How to understand anxiety?
8th December, 20160 Comments
Written by: Jakub Tencl, Ph.D. MHS Accred, (Dip Psychology)
Surely at least once in your life, you’ve had anxiety. An unmanageable feeling of being immersed, knowing that there is no other choice. Is it really true that you don’t have any other choice? There are always choices, but uncomfortable feelings do not allow us the opportunity to see them.
Now you can say, “Logically, I know that I have a choice, but it’s hard to act accordingly when I feel anxious.” Well, what if the worry is a logical outcome from past experiences, what does that actually mean? That feelings are triggered due to the patterns found in new situations. That means the situation includes triggers that are working as activators.
You need to reframe your own perception, so you can juggle your thoughts. So you wonder, what are the triggers in this situation? If one trigger causes discomfort, why do I tend to include it in the overall picture? Will I be able to change the perception if an activator is removed?
Another thing to consider is timing. Questioning won’t work if you feel anxious, but afterward, so you can learn something new for next time. If you want to use the same approach for future happenings, then you need to understand what predictable behavior is.
Principally it means that what is expectable you can deal with before it happens. It means that the future situation has been split into multiple parts. Here’s an example:
Somebody tells that your idea is ridiculous.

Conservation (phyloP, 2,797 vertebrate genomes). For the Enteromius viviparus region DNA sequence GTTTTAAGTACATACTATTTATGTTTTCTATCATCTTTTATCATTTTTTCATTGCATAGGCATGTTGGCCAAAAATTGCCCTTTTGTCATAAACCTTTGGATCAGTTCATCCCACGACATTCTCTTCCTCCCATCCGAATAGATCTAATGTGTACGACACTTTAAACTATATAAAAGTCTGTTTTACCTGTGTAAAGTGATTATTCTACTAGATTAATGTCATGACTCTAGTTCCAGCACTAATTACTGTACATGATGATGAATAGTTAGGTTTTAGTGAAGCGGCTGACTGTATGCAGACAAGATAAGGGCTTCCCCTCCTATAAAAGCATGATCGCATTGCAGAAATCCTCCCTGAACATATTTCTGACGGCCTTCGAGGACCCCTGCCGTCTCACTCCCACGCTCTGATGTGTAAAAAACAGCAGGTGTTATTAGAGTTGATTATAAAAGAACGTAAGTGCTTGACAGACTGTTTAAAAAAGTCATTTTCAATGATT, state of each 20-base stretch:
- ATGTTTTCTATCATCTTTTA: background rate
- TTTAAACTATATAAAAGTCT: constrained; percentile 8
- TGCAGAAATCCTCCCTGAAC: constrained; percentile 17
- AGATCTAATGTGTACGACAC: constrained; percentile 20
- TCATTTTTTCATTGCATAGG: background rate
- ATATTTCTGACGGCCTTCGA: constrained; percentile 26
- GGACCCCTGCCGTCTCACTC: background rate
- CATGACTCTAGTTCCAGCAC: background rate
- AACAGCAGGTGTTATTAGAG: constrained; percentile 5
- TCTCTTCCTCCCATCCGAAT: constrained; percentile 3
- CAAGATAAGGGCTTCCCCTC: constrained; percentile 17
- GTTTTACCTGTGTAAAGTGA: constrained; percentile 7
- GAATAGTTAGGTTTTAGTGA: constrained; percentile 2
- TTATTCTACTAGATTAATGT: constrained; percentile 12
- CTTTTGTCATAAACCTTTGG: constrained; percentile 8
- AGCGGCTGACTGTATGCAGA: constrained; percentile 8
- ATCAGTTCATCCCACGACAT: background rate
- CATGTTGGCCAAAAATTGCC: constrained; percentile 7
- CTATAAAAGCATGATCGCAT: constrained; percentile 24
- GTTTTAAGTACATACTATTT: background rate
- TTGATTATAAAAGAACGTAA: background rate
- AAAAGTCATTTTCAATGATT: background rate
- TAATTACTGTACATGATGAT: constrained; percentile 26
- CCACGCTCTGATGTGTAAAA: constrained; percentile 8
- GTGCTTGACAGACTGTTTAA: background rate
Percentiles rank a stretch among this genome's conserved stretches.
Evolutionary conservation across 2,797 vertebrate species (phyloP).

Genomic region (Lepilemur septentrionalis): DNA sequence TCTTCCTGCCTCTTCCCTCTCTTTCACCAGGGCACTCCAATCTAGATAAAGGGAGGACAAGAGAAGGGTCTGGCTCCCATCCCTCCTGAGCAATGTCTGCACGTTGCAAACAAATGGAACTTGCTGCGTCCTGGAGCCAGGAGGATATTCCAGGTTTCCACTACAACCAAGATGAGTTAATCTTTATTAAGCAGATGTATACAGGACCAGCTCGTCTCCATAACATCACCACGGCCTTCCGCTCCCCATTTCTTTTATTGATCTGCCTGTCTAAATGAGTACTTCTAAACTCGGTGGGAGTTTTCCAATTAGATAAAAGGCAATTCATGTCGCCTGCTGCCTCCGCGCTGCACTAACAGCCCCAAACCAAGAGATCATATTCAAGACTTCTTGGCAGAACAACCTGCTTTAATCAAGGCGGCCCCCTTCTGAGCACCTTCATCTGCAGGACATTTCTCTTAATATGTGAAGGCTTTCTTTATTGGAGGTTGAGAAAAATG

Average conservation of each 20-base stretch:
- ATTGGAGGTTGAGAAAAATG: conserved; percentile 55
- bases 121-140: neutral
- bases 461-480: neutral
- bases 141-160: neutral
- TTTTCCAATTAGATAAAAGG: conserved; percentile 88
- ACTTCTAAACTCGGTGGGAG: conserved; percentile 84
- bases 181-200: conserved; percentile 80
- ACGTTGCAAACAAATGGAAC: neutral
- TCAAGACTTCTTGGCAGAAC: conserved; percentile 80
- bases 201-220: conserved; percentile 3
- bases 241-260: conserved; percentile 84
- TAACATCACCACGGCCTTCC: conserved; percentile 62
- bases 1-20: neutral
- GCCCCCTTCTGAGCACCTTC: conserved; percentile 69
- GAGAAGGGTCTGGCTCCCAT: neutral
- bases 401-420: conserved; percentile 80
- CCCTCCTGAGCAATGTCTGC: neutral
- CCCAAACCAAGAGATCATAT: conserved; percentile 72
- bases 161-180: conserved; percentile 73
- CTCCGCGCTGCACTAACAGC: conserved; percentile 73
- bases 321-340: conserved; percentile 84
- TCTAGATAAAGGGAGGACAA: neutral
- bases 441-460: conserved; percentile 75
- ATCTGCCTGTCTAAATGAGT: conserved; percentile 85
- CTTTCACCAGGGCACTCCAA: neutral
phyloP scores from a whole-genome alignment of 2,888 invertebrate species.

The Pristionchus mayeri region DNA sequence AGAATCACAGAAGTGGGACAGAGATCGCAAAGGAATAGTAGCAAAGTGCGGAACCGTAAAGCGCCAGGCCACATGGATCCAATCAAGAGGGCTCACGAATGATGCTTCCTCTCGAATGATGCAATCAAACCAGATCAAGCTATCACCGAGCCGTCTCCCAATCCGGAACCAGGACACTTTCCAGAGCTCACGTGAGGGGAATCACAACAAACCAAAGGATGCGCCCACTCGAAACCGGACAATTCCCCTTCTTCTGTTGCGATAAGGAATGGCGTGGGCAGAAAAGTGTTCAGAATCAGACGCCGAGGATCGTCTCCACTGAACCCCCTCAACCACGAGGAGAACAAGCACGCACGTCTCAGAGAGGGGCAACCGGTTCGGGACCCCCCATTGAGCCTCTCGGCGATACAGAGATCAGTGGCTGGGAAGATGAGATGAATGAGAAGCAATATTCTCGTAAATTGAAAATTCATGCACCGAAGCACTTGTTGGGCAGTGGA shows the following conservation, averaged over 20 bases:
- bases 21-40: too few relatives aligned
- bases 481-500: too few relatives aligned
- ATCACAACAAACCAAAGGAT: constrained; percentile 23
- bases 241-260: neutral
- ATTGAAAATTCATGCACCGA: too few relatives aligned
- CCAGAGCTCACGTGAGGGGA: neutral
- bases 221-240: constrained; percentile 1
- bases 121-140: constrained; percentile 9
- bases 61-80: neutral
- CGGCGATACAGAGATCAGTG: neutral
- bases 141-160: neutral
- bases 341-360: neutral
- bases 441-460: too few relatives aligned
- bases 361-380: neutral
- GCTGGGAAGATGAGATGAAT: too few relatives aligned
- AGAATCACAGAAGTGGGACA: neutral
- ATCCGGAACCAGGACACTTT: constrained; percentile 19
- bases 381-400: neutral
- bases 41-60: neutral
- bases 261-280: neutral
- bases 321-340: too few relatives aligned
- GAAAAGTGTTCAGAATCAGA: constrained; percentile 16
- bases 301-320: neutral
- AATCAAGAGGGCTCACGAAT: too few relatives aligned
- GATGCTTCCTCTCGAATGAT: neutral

Let’s talk about consequences. Perhaps you’re becoming frustrated, and you may feel anxious to argue something against their opinion. How can you do that? You might feel rejected and, if so, it’s likely you perceive the person’s rejection as a rejection of you and not just of your idea. It’s generalised because the first response is emotional.
We can continue in the description of the other presumptions but what’s most important is understanding how to get over it. Go back to the approach of how to split generalised perceived picture into parts. So in this case, first is the awareness, for instance: Who says what? Can I see this person as someone who is happy? What do I feel in my body, what is it and where is it exactly? Is such a physical feeling really a consequence of the situation? How did I feel prior to this? Do I like the place where it happened?
Now all your questions are answered. Next is when you can replay the situation from the beginning as an observer who sees yourself from the perspective of another person. In a certain moment, you can identify the trigger, it could be a tone of voice or gloomy weather, every detail is important. If you are able to widen your awareness, you will be able to find the trigger.
One thing that has to be considered is a translation of the happenings in our perception can be misled. In other words, what we think is real could be incorrectly understood.
Now, if you know more about the process, how the hypnosis can help? Our habits in behavior are automatic therefore we might feel difficulty changing them. Hypnosis can create an influence to this part. In relaxed state is possible to create a new response to the situation that is more beneficial. Because in hypnotic state we are more perceptive, new experiences are much deeper, therefore, it becomes part of automatic behavior. When we think, this is difficult or impossible, when knowledge becomes experience, impossible becomes natural.
About the author
Certified hypnotherapist Jakub Tencl, CH, MHS (Acc) (Dip Psychology) attended HMI's college and clinic of hypnotherapy where he received his diploma in hypnotherapy. He practices in the United Kingdom at locations in both London and Brighton where he also leads therapeutic groups.
Hypnotherapy Directory is not responsible for the articles published by members. The views expressed are those of the member who wrote the article.
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